Academic coaching: a two-way street

Martha+Lance

Mariah Howland

Martha Lance

Academic Support Services provides resources to students such as equipment necessary for classes, and services such as advising and note-taking.

One service, formerly known as “tutoring,” is changing.

Now it’s called “academic coaching,” a holistic approach to assessing the learning needs of

individual students. Academic coaches have a wider approach than just focusing on one subject: they aim to help each learner achieve widespread academic success.

These coaches say their goal is to move away from “academic triage”—to establish academic coaching as a pro-active tool for sustained success rather than a reactive fix for emergencies.

“It’s about looking at what’s going on inside the learner’s head,” said Martha Lance, the Learning Resource Coordinator in Academic Support, “considering all the different factors that influence this person’s learning.”

Lance’s work in Academic Support and with the TRiO program here at JSC has changed her perspectives on student needs. She believes factors like an individual’s learning style, a person’s sources of support in the community and at home, previous experiences in learning, and the individual’s perception of self all shape the struggle with coursework.

To effectively address these factors and meet needs, Lance began to mold tutoring into academic coaching, and that process continues.

Assisting Martha this semester is intern Kaleigh Szymanowski, a Liberal Arts senior with concentrations in Health and Wellness, Psychology, and Dance.

“Every learner is unique,” explained Szymanowski, “and academic coaching will provide services tutoring did not.”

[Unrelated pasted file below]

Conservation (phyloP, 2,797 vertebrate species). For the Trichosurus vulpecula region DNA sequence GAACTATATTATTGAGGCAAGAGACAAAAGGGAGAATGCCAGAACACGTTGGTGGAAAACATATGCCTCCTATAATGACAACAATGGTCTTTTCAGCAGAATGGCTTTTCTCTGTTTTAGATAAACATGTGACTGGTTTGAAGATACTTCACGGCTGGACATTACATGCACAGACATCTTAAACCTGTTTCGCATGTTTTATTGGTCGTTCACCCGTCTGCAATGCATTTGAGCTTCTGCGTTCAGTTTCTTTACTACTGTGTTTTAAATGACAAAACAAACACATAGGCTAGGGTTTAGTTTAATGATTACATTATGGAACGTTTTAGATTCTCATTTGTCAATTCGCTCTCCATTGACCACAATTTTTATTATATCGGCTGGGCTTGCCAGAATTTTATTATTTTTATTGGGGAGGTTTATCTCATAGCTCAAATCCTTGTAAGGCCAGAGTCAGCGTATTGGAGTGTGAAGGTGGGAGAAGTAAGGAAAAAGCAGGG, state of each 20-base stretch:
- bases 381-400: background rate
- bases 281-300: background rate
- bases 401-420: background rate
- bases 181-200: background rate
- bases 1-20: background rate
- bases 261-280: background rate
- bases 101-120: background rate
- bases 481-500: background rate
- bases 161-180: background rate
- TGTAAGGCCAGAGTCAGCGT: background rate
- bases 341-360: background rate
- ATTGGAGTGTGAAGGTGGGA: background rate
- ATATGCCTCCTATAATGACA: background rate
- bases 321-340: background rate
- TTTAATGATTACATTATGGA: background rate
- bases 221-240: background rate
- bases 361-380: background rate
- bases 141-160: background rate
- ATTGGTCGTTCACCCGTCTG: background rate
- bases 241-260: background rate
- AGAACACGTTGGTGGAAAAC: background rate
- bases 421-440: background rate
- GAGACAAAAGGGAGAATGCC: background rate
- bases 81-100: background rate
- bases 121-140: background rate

Szymanowski obtains the resources that are provided to coaches and learners. These include tools to apply information regarding learning styles, materials to educate about stress management, and various support projects surrounding learner motivation.

Additionally, Szymanowski is exploring resources to address the physical well-being of learners, such as information about nutrition and sleep.

“I’m very excited about this work,” said Szymanowski. She intends to apply these skills to future work as a wellness coach.

Lance emphasizes that the efforts of the academic coaches significantly affect the program’s success. Besides demonstrating academic prowess and earning faculty recommendations, coaches are leaders involved in other activities around campus. Lance provides a number of training sessions throughout the academic year, ranging from sessions on proper documentation, establishing attainable session goals, and understanding the role of a coach within JSC’s academic code of conduct.

“We are not here to do anybody’s work for them,” Lance clarified. “It’s not fair to the coaches or professors when the student does not take responsibility for the learning.”

For Dalton Gomez, a third-year veteran, coaching is a “two-way street.”

Gomez primarily coaches science and math, two of the most requested subjects. In his experience, the coach gains as much as the learner.

“You don’t truly understand something until you can teach it to someone else,” he said, explaining that by helping others to understand course content his own comprehension of material has improved.

By offering resources that extend beyond course content, he believes academic coaching will create expert learners, students who will have skills and tools to teach themselves.

“It’s serious work,” Gomez said. “And we strive be professional.”

Academic coaching is free to all undergraduates. There are four professional coaches and over 20 peer coaches, offering assistance in most disciplines.

Along with weekly scheduled sessions, there are drop-in sessions in each residence hall. For more information visit Academic Support in Dewey 114, or e-mail [email protected]